Tech billionaire Elon Musk has warned Twitter employees that the social media company may go bankrupt if its finances do not improve anytime soon. In his first meeting with workers after acquiring the company for $44 billion, Musk said Twitter has been losing about $4 million per day since major advertisers began to pull back after he acquired the company.
The billionaire implemented a new subscription service in which users can acquire the blue checkmark next to their profiles for $8 monthly. This monthly subscription service is expected to boost social media revenue, which has been on a steady decline for months. Twitter is owing $13 billion in debt after Musk bought it, and it faces about $1.2 billion in interest within the next 12 months. As of June, the company reported a cash flow of about $1.1 billion.
The new Twitter owner has also warned employees that they must report to offices every day for work and must work for at least 40 hours each week to stay employed. “If you can physically make it to an office and you don’t show up, resignation accepted,” Platformer Managing Editor Zoe Schiffer reported Musk as saying.
Unfortunately for Twitter, the company’s top executives have been leaving in droves after Musk purchased the company and fired CEO Pragal Agrawal, the CFO, and the chief legal officer. On Thursday, the company’s head of trust and safety, Yoel Roth, also left the company, and so did the chief information security officer, Lea Kissner. Chief privacy officer Damien Kieran and chief compliance officer Marianne Fogarty equally resigned this week.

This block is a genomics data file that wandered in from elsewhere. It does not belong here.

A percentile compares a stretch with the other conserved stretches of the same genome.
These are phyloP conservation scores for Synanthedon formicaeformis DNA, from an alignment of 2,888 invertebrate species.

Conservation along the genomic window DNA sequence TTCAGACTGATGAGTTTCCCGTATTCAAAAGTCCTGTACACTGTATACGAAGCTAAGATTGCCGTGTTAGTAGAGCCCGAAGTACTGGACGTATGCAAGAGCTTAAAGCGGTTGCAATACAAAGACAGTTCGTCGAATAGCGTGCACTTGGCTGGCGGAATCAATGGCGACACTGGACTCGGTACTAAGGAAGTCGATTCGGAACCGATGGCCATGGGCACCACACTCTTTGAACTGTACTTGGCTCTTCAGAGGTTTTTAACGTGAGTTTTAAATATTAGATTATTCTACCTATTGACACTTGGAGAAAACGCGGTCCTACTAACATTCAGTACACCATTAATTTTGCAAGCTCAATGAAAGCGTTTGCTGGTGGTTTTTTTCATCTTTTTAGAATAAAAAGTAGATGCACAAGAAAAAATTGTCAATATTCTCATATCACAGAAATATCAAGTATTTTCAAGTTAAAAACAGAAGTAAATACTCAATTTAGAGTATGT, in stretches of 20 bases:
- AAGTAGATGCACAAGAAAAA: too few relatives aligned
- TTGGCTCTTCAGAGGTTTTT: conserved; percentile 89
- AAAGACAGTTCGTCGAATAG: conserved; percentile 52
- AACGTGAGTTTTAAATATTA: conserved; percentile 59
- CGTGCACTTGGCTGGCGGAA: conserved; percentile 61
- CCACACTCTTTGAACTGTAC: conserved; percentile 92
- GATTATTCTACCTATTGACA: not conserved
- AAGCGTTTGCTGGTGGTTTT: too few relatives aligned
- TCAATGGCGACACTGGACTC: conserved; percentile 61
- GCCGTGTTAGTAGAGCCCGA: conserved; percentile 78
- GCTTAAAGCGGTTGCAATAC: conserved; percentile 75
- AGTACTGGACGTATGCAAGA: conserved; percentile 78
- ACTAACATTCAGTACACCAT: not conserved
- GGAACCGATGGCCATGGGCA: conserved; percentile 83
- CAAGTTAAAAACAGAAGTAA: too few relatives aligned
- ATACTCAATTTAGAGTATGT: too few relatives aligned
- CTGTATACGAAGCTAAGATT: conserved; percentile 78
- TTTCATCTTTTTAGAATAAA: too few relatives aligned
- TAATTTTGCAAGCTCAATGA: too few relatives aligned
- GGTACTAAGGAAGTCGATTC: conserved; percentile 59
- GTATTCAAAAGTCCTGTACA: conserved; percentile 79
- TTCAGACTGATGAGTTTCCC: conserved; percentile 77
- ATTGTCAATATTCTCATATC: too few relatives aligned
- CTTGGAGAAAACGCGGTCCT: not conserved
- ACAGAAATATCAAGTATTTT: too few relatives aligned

Despite the exit of top executives and Musk’s firing of about 3,500 workers last week, the company’s top ad sales executive, Robin Wheeler, said he is still at the company and not going anywhere yet. Given the fact that the mass exit of executives and employees might impact the company’s ability to effectively manage hate speech, misinformation, and spam accounts or content, the US Federal Trade Commission (FTC) has expressed worry over the company’s near future.
The FTC said Twitter is at risk of violating regulatory orders with this exit and with its recent massive retrenchment, and that there might be grave consequences.
“We are tracking recent developments at Twitter with deep concern,” Douglas Farrar, the FTC’s director of public affairs, said. “No CEO or company is above the law, and companies must follow our consent decrees. Our revised consent order gives us new tools to ensure compliance, and we are prepared to use them.”
In May, the social media platform consented to pay $150 million to the FTC for misusing users’ data to target advertisements at them, even after telling users that the private data were for security purposes.